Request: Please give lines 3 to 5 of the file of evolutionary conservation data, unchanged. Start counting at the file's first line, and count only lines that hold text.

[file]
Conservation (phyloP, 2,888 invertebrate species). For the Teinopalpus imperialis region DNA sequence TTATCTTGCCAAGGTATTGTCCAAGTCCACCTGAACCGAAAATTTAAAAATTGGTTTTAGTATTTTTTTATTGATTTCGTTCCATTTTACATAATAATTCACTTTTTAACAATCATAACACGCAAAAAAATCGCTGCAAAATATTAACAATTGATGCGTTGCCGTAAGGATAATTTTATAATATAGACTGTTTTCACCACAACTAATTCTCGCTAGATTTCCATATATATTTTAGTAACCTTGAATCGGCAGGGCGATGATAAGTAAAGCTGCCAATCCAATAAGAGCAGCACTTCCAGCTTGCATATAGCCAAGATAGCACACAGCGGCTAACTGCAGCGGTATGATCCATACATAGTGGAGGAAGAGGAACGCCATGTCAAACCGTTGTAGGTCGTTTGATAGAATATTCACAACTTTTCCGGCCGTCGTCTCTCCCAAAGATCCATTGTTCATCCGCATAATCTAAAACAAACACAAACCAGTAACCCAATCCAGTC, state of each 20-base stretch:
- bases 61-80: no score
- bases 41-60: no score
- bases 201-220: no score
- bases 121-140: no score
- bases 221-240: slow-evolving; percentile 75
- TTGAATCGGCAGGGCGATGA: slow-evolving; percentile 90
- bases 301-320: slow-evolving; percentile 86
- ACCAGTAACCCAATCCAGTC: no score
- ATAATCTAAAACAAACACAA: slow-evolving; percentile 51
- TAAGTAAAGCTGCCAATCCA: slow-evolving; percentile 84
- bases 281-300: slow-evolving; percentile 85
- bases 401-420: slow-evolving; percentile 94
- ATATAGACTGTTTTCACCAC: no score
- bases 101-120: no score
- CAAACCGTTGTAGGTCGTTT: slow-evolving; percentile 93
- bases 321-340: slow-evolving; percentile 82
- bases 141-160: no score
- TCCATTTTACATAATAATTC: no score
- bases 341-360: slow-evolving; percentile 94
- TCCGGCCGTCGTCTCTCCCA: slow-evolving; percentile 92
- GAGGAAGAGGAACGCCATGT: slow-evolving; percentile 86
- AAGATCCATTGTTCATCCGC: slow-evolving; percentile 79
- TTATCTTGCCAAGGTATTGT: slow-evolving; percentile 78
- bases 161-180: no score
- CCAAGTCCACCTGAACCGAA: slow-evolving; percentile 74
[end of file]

- bases 41-60: no score
- bases 201-220: no score
- bases 121-140: no score